## Enlightenment Vs. Romanticism;

or,

The Head Vs. The Heart

We are all familiar with the proverbial battle between and the heart, logic and emotion, science and art. Well, this struggle also epitomized the differences between the Enlightenment (or Neoclassical) Era and the Romantic Period. Now, I don't mean romantic period like the summer fling you might have had last year when you stayed out until ten o'clock ('those summer nights...") but rather capital "R" Romantic, designating the philosophy and time period, instead of an adjective you hope will apply to whomever you are crushing on.

Some of the differences between the schools are fairly obvious and can be related to variances in viewpoints today, as well. Following on the heels of the Renaissance, the rebirth of Western civilization after the Dark Ages, the Enlightenment valued science, logic, and reason as a means of conquering nature and progressing toward the more industrialized world we know today. Even the arts were concerned with intellectual, metaphysical subjects, rather than an outpouring of emotion. Architecture, engineering, and landscape design were heavily focused on symmetry, sharp angles, and neat patterns. In short, the Enlightenment wanted to overlay a grid on nature.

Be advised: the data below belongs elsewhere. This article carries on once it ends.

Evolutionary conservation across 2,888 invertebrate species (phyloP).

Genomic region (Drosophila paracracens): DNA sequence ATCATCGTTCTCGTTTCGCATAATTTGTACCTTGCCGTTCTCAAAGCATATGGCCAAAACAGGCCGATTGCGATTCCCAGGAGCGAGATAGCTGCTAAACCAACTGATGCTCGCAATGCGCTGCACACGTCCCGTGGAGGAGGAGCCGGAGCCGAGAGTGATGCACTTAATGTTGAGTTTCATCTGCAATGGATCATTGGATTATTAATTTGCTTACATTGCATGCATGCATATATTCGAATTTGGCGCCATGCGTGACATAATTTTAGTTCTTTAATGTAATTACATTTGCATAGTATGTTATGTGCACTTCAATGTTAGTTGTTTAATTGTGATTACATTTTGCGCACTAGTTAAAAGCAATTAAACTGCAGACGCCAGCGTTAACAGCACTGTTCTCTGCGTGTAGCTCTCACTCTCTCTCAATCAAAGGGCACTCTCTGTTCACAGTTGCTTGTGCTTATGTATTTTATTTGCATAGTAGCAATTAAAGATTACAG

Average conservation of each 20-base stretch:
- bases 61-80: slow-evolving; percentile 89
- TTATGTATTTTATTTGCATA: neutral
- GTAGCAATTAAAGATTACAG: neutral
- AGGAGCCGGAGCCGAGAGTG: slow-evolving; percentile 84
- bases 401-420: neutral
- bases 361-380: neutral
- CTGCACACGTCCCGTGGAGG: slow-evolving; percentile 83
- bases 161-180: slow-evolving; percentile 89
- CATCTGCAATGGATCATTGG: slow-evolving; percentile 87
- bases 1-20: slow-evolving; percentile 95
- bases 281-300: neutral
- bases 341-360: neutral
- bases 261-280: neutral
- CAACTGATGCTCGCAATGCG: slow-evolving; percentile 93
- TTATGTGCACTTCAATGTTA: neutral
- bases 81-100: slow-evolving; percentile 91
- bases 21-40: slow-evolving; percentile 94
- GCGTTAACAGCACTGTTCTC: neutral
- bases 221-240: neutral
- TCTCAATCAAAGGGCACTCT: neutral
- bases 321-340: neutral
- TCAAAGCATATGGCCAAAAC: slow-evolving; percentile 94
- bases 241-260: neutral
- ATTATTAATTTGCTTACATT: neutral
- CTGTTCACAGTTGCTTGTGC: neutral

The Romantic movement, on the other hand, emerged as a sort of counter-culture to the ideals of the Enlightenment. In many ways, the Romantics were similar to the Beat generation of the 1950s and the hippies of the 1960s. Some the main concerns of the Romantics were the increasing pace of life, pollution, working conditions, and disconnect from nature resulting from the Industrial Revolution. And they expressed their discontent with the Enlightenment ideology primarily through poetry (although the pinnacle of Romantic literature is, arguably, a novel: Mary Shelley's